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Book Review: Water


Book Review Water By Edward Burtynsky Reviewed by Blake Andrews Edward Burtynsky has never been one to dabble in small gestures. Whether the subject is oil, China, or mining, his focus is on large-scale processes. And his technical practices go hand in hand. He uses large format equipment to produce wall-size prints. His books are dense. In the words of Geoff Dyer, Burtynsky "is as close to stadium rock as a landscape photographer is likely to get."

Water. By Edward Burtynsky.
Steidl, 2013.
 
Water
Reviewed by Blake Andrews

Water
By Edward Burtynsky

$128.00
Steidl, 2013. 228 pp., 114 color photographs, 14¼x11½". 


Edward Burtynsky has never been one to dabble in small gestures. Whether the subject is oil, China, or mining, his focus is on large-scale processes. And his technical practices go hand in hand. He uses large format equipment to produce wall-size prints. His books are dense. In the words of Geoff Dyer, Burtynsky "is as close to stadium rock as a landscape photographer is likely to get."

His recent book Water is no exception. Everything about it is outsized. At 15 inches wide and weighing more than 6 pounds, you'll need both hands to maneuver the pages, and probably a lap pad too. Then there's the concept itself. One could hardly choose a more universal subject. Sunshine? Love? Plants? Those subjects will have to wait. For now the subject is the source of all life, "the reason we can say its name," in the words of the introduction. Water. Where does one even start?

Water. By Edward BurtynskySteidl, 2013.

Burtynsky's frame of reference has generally been from a socially conscious perspective, and that's the structure of his attack here. The photos are regimented into categories with titles based on human impact: Distress, Control, Agriculture, Aquaculture, Waterfront, Sources. In other words, this isn't a book of picturesque waterfalls (although it contains a few). It's a human-interest story. As with his past work, Burtynsky isn't shy about putting a political message into his work. Water is a limited resource. Water is often polluted. Water suffers from overpopulation pressure. Water is often taken for granted and managed in convoluted ways. Burtynsky explores all of these themes and more, over and over, from every conceivable angle, but mostly from above.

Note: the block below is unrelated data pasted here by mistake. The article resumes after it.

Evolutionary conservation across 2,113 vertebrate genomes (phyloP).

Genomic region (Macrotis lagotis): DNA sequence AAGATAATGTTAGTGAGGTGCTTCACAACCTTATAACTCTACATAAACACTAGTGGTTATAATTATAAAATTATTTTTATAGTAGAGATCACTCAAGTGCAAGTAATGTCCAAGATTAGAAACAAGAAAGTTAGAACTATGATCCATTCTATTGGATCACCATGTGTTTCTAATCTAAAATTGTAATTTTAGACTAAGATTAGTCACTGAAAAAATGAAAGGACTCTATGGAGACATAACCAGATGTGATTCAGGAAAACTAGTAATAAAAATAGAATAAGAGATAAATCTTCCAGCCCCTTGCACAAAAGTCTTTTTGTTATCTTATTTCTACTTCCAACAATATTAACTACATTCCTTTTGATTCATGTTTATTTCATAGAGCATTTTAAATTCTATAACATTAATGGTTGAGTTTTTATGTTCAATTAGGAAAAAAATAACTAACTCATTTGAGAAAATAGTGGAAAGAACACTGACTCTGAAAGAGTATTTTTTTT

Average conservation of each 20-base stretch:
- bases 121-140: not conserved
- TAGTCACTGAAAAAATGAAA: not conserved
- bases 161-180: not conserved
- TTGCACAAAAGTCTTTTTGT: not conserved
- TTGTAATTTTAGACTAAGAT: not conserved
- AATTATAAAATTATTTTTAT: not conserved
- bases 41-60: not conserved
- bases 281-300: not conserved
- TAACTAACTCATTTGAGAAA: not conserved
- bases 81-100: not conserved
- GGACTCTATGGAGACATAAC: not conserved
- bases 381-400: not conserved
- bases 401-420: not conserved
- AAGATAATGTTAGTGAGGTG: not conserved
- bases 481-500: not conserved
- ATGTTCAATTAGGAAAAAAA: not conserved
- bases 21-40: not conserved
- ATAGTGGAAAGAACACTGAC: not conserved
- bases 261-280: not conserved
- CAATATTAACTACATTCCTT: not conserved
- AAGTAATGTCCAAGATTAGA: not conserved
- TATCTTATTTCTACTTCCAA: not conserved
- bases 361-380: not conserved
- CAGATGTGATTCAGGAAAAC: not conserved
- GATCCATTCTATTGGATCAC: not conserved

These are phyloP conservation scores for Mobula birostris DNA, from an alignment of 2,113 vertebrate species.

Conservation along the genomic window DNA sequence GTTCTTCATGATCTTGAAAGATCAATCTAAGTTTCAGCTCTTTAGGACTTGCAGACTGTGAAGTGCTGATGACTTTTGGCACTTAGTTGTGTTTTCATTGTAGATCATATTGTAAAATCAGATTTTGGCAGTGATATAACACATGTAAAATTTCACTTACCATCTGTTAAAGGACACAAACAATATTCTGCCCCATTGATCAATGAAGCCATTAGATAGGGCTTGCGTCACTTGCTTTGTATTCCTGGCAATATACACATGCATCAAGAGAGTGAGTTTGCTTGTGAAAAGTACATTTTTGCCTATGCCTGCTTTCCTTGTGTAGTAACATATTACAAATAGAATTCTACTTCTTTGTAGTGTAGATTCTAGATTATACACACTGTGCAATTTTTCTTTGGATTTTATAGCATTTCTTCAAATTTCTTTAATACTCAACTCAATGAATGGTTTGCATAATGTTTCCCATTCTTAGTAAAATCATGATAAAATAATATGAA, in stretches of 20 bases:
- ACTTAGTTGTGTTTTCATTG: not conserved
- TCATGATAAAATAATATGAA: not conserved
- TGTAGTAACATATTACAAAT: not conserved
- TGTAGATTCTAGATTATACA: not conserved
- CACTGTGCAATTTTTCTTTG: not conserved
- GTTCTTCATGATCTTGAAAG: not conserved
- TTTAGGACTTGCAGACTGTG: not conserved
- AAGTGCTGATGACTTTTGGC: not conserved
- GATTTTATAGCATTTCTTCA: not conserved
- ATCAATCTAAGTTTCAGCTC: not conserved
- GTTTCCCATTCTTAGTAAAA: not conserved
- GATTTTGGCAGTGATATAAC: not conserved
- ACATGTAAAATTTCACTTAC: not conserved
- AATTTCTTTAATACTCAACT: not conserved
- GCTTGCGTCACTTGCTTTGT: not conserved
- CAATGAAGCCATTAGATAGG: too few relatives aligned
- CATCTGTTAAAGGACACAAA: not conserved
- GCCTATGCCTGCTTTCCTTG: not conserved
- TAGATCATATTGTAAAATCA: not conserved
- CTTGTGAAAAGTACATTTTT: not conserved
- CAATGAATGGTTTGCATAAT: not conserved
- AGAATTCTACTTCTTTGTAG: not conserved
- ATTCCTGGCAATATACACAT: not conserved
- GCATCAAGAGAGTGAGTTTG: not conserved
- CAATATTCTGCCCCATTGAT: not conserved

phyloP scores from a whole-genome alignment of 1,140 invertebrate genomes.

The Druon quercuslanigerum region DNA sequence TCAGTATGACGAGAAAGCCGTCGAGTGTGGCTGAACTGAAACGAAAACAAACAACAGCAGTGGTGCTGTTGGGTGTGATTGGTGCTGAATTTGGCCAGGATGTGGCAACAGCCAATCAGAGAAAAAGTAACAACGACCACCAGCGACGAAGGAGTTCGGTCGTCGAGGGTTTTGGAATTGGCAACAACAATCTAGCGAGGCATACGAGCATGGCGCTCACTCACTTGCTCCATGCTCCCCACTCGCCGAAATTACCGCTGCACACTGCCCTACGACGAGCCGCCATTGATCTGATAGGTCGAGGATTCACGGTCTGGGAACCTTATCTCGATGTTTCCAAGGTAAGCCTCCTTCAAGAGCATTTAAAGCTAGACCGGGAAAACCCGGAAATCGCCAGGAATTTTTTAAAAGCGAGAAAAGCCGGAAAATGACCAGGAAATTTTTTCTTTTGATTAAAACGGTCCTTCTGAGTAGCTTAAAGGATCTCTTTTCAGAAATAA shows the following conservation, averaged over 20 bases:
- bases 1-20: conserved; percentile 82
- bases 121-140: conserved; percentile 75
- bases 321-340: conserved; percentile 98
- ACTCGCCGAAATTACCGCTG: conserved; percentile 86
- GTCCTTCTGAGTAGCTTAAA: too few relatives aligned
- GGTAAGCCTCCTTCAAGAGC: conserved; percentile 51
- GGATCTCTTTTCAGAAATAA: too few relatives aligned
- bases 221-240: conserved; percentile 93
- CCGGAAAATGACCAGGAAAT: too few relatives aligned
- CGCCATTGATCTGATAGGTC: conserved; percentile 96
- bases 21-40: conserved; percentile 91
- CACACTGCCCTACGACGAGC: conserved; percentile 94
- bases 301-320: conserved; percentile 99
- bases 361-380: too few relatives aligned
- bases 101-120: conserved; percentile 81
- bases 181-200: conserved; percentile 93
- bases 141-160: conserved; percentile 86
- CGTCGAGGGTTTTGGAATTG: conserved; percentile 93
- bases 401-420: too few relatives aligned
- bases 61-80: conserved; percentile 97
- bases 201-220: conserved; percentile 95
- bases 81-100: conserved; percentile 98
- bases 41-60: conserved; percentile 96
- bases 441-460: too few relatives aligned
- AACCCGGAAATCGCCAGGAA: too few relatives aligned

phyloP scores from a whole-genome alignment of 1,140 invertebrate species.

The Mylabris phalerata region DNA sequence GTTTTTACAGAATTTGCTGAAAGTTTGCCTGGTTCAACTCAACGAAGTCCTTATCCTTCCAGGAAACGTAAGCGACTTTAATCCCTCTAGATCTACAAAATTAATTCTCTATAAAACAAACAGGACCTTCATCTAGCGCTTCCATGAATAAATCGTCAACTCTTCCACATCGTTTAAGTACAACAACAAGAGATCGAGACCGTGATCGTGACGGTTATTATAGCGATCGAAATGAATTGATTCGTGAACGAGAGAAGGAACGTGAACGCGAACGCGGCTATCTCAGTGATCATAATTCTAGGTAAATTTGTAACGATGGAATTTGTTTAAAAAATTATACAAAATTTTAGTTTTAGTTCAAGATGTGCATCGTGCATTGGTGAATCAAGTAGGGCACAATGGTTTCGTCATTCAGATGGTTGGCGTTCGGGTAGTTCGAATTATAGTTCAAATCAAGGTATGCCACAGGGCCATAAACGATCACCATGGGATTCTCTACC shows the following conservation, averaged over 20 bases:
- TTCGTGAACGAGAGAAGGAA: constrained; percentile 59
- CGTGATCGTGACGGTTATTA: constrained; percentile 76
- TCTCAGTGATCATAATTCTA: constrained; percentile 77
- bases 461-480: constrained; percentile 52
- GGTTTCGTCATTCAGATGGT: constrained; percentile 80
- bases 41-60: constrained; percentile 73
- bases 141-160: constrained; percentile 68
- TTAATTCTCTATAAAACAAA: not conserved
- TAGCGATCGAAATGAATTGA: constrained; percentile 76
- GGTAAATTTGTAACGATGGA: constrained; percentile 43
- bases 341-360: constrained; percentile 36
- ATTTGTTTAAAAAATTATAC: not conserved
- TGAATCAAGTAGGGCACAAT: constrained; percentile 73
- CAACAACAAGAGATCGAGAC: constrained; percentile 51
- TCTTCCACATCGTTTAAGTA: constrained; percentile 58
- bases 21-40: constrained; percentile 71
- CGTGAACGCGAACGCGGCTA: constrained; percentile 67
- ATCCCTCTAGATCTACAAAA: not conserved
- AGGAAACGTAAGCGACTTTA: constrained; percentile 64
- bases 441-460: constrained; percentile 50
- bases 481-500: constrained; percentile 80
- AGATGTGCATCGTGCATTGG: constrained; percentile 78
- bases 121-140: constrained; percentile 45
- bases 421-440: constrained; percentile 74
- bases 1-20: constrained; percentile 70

Water. By Edward BurtynskySteidl, 2013.
Water. By Edward BurtynskySteidl, 2013.

One criticism of Burtynsky's work is that it's too political. Most thinking people realize that environmental problems threaten civilization, and most of the photo world operates from a post-fall perspective. So looking at photographs of environmental destruction feels a bit like being lectured to. And worse, about an issue that's already been decided, like the Copernican Revolution or Women's Suffrage. OK, it's the 21st Century. Those movements have penetrated by now. We get them. And if we don't, can a photograph change anyone's mind or motivate anyone to action? I'm not sure. Burtysnky thinks so.

Water. By Edward BurtynskySteidl, 2013.

Fortunately Water works not just a political level but also an aesthetic one. "I feel this project encompasses some of the most poetic and abstract work of my career," says Burtynsky in the introduction, and he's right. As in past projects, Burtynsky is fond of elevated views and the abstraction they sometimes impose. The majority of photos here are shot from above, sometimes from cranes and more often from aircrafts. Many of the aerial lake and agriculture photos in Water would give David Maisel or Emmet Gowin a run for their aesthetic money. They're beguiling as pure formal studies, and I think would be hard to identify if not included in a book called Water. These photographs are balanced by the broad body of the project made from more recognizable perspectives. Whatever the viewpoint, Burtynsky's vision is generally broad, inclusive, and foundational. Small gestures play a role, but only to the extent they're swept up in grand ones.

Water. By Edward BurtynskySteidl, 2013.

The book is a museum catalog of sorts, published in conjunction with the show Water which just ended at the New Orleans Museum of Art. I haven't seen the show so it's difficult to compare. But I'm guessing it was large and overwhelming. The book follows suit. It is 228 pages and printed beautifully. It's probably the closest a book can come to a museum experience, but without the same spatial limitations. The book shows many more photos than were exhibited. —BLAKE ANDREWS


BLAKE ANDREWS is a photographer based in Eugene, OR. He writes about photography at blakeandrews.blogspot.com.

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